Reimagine has been hosting candlelight vigils throughout the pandemic in order to break down taboos and hold space for all that we've lost. Tonight's program marks the beginning of Black History Month with a conversation between award-winning poets Camille Dungy and Anaïs Duplan, music from cellist Keith Tutt, II, and appearances from other special guests.
About Camille Dungy
Camille T. Dungy is the author of four collections of poetry, most recently Trophic Cascade (Wesleyan UP, 2017), winner of the Colorado Book Award. She is also the author of the essay collections Soil: The Story of a Black Mother’s Garden (Simon & Schuster, 2023) and Guidebook to Relative Strangers: Journeys into Race, Motherhood and History (W.W. Norton, 2017), a finalist for the National Book Critics Circle Award. Dungy has also edited anthologies including Black Nature: Four Centuries of African American Nature Poetry and From the Fishouse: An Anthology of Poems that Sing, Rhyme, Resound, Syncopate, Alliterate, and Just Plain Sound Great. A 2019 Guggenheim Fellow, her honors include NEA Fellowships in poetry (2003) and prose (2018), an American Book Award, two NAACP Image Award nominations, and two Hurston/Wright Legacy Award nominations. Dungy’s poems have been published in Best American Poetry, The 100 Best African American Poems, the Pushcart Anthology, Best American Travel Writing, and over thirty other anthologies. She is University Distinguished Professor at Colorado State University.
About Anaïs Duplan
Anaïs Duplan is a trans* poet, curator, and artist. He is the author of the book I NEED MUSIC; Blackspace: On the Poetics of an Afrofuture; Take This Stallion; and the chapbook, Mount Carmel and the Blood of Parnassus. He was a 2017-2019 joint Public Programs fellow at the MoMA and the Studio Museum in Harlem, and in 2021 received a Marian Goodman fellowship from Independent Curators International for his research on Black experimental documentary. In 2016, he founded the Center for Afrofuturist Studies, an artist residency program for artists of color, based at Iowa City’s artist-run organization Public Space One. He is the recipient of the 2021 QUEER|ART|PRIZE for Recent Work, and a 2022 Whiting Award in Nonfiction. Duplan is a professor of postcolonial literature at Bennington College, and has taught poetry at The New School, Columbia University, and Sarah Lawrence College, and others.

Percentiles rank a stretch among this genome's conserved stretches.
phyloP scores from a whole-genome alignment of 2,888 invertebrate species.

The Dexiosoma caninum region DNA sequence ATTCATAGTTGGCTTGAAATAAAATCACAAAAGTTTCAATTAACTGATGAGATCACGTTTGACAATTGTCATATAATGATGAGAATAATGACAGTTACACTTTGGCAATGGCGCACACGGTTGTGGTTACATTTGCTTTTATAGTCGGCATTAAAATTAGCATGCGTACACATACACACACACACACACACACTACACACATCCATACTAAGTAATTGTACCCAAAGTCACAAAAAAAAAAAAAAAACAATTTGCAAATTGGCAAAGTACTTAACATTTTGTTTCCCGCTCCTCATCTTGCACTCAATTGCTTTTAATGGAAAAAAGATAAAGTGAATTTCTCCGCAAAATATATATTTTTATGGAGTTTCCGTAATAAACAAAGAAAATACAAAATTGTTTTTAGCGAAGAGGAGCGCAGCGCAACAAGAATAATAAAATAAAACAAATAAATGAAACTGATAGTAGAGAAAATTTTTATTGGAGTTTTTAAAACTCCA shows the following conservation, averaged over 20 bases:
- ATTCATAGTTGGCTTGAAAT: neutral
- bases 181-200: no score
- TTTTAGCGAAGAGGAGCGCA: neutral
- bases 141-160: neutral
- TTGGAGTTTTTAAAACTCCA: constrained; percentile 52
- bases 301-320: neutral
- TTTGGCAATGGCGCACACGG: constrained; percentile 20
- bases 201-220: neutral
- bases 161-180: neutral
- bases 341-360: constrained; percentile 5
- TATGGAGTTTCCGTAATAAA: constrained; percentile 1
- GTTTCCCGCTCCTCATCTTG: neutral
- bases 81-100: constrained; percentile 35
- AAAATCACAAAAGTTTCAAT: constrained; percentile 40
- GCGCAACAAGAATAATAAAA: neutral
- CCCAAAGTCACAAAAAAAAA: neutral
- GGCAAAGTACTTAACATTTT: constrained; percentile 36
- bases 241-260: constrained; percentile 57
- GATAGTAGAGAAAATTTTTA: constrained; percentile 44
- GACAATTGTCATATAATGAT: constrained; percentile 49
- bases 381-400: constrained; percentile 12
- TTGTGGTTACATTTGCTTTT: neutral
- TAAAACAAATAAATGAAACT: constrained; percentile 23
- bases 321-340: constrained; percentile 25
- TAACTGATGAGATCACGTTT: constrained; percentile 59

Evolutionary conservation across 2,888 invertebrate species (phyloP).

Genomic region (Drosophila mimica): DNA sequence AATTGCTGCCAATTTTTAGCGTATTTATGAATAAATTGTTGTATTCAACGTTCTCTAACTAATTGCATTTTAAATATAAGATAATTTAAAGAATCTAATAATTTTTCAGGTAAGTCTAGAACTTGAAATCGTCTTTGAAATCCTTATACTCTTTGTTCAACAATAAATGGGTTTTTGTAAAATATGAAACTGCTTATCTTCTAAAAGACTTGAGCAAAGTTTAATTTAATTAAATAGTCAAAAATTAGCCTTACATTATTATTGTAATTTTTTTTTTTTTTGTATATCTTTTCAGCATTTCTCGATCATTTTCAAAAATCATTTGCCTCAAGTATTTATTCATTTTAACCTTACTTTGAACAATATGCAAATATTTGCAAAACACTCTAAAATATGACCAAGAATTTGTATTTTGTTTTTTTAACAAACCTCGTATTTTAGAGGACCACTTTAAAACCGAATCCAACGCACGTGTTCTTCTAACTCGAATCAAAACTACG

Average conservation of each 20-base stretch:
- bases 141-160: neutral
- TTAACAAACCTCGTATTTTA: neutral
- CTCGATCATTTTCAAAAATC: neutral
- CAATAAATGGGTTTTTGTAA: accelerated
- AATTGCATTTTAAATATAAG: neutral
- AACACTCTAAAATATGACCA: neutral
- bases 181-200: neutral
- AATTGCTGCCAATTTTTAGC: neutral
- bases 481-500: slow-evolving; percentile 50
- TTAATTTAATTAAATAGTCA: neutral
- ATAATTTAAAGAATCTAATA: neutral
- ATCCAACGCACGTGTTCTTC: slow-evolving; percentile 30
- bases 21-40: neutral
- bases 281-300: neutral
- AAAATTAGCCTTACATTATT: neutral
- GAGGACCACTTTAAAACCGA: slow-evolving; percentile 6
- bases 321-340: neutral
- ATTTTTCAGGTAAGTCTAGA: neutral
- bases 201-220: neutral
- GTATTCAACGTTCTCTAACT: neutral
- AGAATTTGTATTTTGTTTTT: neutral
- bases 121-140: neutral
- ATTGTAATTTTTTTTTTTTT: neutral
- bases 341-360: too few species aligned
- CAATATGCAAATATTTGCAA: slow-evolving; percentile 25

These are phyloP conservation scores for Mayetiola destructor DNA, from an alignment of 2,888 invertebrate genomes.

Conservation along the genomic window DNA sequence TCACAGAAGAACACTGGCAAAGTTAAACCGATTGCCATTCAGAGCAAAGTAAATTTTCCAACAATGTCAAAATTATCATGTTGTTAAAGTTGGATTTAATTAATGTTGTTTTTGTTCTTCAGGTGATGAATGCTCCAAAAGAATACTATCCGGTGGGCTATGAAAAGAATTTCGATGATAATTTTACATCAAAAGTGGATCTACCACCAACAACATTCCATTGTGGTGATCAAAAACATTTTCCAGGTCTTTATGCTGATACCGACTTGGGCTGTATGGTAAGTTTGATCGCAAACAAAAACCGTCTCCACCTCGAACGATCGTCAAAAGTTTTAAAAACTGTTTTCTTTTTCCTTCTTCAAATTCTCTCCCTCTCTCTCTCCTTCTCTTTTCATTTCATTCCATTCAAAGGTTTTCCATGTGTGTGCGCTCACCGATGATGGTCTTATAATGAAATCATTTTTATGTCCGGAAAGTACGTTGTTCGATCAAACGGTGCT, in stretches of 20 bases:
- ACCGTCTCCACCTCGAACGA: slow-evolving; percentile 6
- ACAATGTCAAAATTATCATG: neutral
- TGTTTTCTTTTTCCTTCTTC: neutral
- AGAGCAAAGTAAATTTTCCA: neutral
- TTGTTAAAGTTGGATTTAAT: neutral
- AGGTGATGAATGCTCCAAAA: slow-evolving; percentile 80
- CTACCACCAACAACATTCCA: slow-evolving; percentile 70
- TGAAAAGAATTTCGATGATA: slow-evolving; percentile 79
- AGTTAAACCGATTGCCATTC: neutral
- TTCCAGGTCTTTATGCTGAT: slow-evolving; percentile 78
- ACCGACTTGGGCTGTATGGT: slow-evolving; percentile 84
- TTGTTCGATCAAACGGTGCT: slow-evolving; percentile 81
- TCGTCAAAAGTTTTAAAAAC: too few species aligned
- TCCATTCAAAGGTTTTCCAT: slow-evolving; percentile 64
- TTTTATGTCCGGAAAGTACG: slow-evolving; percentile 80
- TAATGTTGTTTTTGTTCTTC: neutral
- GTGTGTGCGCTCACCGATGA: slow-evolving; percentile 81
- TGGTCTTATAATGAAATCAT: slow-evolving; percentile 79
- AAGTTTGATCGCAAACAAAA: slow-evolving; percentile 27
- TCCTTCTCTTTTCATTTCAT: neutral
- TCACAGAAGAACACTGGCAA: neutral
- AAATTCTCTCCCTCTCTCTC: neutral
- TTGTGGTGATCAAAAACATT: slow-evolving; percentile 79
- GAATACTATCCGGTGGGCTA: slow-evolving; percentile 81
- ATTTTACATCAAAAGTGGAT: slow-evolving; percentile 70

About Keith Tutt, II
Keith Tutt, II, is an award-winning producer, professional cellist, songwriter/composer, and master teacher. His musical journey began on the cello at the age of four. By the age of seven, he was studying with world-renowned National Cello Institute founder Richard Mooney. Over the years, Keith's repertoire has expanded to include multiple instruments, programming, and producing. This diverse musical background has enabled Keith to work with a variety of critically acclaimed artists across multiple genres. His string arrangements have been heard on Grammy award-winning albums, and His production has also earned him numerous accolades.
His latest focus has landed him in the wellness sector where he provides an immersive sound-aided release experience, called sonikwell™. Using the unique properties of the cello aided by electronic replication to provide balance, release, and rejuvenation to emotionally intense, high-stress environments.
Keith was born and raised in Southern, California, where he currently resides.
Reimagine hosts community-driven experiences that bring creativity, connection, and essential conversation to face adversity, loss, and mortality, and channel the hard parts of life into meaningful action and growth. Reimagine envisions a world where we can embrace life fully—from this moment through the end—and collectively contribute to a more just and compassionate society. Reimagine experiences encompass arts + entertainment, healthcare + social services, spirituality + religion, and Innovation + design. www.letsreimagine.org